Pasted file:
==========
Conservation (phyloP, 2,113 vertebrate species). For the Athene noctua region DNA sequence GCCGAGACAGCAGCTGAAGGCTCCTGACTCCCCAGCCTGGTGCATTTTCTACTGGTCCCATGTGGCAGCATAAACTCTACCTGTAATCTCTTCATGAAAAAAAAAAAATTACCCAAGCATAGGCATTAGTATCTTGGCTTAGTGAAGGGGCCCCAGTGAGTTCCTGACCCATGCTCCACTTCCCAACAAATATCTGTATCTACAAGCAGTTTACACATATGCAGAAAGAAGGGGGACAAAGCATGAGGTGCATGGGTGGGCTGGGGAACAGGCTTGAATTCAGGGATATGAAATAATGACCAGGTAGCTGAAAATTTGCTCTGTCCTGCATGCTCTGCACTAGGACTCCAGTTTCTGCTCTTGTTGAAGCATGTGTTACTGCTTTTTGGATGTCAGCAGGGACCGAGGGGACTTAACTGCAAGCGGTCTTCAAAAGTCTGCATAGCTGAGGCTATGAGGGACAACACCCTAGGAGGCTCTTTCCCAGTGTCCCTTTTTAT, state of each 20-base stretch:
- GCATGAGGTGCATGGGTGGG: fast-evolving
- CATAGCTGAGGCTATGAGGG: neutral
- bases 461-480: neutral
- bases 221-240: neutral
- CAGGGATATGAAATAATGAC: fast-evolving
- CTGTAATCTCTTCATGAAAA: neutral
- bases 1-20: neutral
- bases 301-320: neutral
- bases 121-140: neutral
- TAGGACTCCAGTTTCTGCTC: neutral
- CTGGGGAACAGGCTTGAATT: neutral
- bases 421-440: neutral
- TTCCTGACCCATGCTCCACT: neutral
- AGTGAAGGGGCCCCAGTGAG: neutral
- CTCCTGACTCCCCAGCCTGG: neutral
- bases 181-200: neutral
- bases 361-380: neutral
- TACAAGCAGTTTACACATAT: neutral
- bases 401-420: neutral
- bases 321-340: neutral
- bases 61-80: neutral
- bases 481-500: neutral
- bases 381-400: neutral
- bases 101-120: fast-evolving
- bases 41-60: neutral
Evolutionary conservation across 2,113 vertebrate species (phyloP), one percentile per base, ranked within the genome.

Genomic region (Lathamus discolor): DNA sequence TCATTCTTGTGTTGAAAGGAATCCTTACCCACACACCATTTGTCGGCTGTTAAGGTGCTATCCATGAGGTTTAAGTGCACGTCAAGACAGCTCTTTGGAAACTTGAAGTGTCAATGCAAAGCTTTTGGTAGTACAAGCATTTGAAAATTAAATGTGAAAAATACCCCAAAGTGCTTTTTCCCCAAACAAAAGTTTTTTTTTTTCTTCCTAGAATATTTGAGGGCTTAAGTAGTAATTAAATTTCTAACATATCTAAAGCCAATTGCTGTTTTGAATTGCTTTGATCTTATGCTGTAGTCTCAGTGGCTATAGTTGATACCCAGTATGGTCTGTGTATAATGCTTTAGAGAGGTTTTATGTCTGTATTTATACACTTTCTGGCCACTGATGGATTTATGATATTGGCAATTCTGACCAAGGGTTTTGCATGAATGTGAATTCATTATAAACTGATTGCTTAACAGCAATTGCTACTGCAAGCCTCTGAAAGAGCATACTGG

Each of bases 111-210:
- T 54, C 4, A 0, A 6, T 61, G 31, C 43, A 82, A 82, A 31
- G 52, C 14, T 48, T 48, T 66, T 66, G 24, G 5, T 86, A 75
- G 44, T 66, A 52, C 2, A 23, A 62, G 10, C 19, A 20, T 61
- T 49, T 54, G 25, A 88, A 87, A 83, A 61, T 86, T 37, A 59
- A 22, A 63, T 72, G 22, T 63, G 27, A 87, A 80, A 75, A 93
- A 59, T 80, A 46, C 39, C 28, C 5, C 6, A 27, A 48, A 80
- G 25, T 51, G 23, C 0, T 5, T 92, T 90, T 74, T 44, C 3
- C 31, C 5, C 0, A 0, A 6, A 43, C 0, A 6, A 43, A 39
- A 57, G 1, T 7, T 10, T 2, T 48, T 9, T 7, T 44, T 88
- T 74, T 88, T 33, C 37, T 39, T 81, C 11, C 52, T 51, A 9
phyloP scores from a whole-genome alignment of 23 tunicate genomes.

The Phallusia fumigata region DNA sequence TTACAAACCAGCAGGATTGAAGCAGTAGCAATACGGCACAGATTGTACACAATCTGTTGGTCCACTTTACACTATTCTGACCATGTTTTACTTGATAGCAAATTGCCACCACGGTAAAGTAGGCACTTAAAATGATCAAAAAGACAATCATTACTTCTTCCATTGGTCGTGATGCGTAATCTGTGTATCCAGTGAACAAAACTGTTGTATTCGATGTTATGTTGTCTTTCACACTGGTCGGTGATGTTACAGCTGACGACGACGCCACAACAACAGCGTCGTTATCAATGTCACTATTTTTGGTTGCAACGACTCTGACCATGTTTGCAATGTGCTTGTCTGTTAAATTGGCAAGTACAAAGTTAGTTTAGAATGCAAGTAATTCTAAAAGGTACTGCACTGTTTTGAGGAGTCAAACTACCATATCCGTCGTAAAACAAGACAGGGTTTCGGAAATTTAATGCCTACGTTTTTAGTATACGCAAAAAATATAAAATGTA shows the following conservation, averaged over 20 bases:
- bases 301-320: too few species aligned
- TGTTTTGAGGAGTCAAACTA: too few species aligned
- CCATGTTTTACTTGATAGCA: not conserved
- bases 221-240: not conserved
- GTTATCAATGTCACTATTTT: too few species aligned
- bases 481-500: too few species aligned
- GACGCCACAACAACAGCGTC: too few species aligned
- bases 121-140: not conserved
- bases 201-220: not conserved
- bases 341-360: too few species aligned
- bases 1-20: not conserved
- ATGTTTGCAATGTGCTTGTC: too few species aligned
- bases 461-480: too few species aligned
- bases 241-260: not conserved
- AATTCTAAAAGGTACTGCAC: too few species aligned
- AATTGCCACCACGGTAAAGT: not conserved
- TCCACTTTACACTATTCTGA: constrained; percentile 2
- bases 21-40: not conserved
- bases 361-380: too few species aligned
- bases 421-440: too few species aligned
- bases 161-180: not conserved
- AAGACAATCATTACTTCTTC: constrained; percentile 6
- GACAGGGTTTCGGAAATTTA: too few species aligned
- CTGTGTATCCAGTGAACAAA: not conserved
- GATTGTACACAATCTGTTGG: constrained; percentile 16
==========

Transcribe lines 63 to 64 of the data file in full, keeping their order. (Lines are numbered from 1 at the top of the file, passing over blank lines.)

- AAGACAATCATTACTTCTTC: constrained; percentile 6
- GACAGGGTTTCGGAAATTTA: too few species aligned